Senior Lincolnshire county councillors back council tax hike

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Senior county councillors have a backed a 4.95 per cent council tax increase for Lincolnshire.

It means the rate for an average band D property is set to rise from £1,231.47 to £1,292.40.

Councillors on Lincolnshire County Council’s executive backed the move which will see the general rate increase by 2.95 per cent with an additional two per cent adult social care precept.

The authority had proposed a 3.95 per cent hike back in December 2018, but tabled a further one per cent increase amid funding concerns.

Now, the hike is expected to get final approval at full council later this month.

Meanwhile, the authority is expected to see further cuts in grants from central government.

Money from the council’s revenue support grant, which is the main source of funding from government, is expected to fall to £20.139 million.

It means the authority will have seen a £50.212 million cut in its grant over the past four years.

As a result, the county council has forecast a shortfall in its budget of £3.087 million.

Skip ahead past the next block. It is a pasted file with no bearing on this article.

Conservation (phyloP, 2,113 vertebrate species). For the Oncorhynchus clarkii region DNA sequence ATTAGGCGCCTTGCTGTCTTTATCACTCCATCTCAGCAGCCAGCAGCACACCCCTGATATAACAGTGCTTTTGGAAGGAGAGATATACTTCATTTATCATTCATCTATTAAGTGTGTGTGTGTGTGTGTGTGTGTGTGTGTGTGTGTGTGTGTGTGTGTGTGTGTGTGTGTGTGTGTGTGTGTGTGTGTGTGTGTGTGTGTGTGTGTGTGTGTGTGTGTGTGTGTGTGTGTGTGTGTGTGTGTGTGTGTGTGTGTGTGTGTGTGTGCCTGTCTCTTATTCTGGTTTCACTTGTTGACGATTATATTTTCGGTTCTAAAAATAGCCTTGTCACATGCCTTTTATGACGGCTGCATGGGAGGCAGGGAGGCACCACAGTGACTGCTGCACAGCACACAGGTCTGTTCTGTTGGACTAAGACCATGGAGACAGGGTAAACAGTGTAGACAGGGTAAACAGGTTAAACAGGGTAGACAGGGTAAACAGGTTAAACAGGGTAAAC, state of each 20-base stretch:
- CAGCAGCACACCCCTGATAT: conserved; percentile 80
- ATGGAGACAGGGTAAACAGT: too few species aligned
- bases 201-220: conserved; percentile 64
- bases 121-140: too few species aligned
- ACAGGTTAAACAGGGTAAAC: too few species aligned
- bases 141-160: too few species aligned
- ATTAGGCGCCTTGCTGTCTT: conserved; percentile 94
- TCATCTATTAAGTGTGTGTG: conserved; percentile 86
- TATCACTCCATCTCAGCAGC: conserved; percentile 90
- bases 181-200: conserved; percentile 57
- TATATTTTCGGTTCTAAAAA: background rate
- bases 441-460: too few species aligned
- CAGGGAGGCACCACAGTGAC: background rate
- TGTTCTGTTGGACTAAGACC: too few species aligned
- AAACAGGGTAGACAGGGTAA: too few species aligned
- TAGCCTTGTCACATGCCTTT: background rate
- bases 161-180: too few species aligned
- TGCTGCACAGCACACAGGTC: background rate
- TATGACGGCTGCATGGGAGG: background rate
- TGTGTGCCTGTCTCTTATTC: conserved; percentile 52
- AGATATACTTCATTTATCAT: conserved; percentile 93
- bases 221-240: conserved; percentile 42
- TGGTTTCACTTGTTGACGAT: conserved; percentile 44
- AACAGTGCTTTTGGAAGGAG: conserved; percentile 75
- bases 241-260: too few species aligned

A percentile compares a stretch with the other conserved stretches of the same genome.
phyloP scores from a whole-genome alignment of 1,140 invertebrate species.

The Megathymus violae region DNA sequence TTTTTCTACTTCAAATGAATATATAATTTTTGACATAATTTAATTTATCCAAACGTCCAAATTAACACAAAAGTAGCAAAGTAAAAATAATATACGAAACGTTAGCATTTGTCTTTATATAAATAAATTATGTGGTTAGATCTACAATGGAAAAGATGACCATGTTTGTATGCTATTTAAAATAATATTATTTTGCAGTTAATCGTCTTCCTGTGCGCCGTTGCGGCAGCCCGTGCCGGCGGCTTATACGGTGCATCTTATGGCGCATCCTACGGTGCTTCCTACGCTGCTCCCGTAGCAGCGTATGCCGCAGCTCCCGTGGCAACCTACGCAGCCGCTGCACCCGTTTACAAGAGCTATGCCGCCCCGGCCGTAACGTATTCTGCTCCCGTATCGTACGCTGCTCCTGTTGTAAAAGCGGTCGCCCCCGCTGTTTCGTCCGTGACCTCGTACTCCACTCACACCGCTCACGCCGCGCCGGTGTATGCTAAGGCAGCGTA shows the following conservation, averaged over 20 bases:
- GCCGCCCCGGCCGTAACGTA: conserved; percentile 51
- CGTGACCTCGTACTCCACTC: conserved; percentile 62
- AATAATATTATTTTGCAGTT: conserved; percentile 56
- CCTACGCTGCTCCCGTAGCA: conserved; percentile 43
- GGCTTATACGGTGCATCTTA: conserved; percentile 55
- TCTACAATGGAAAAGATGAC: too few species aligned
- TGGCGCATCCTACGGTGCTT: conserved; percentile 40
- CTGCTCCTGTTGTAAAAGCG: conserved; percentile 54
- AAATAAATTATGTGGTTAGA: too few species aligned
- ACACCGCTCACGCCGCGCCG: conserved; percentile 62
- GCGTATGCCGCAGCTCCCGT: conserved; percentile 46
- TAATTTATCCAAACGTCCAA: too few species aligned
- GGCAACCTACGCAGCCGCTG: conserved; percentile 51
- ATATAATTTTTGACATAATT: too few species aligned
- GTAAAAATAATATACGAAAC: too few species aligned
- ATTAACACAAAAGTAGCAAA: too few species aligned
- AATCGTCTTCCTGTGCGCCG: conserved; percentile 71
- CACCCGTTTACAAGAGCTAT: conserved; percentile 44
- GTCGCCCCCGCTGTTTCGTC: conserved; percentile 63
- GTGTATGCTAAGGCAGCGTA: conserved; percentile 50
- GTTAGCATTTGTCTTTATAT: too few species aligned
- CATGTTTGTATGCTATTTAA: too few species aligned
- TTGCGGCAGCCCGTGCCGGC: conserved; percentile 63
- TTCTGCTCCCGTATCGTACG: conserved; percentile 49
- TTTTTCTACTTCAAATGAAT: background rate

But the authority has proposed to dip into its reserves in order to balance the books.

Council officers said the move would “smooth the effect” of government cuts.

County council leader, Martin Hill, said, compared to other authorities, the council was “in a better position” but still faced uncertainty.

“The position has improved from December,” he said.

“But we still have the uncertainty about what happens next year and I think it is still time to be prudent.”

He added that the government needs to clarify its funding position for local government.

Meanwhile, Coun Colin Davie, executive member for economy and place, said Whitehall needs to come clean on funding for the county.

“This is a prudent position considering the uncertainty going into next year,” he said.

“But the government needs to get a grip on the fairer funding issue and we need a long term plan and vision.

“The council tax rise is a line that we have reached.”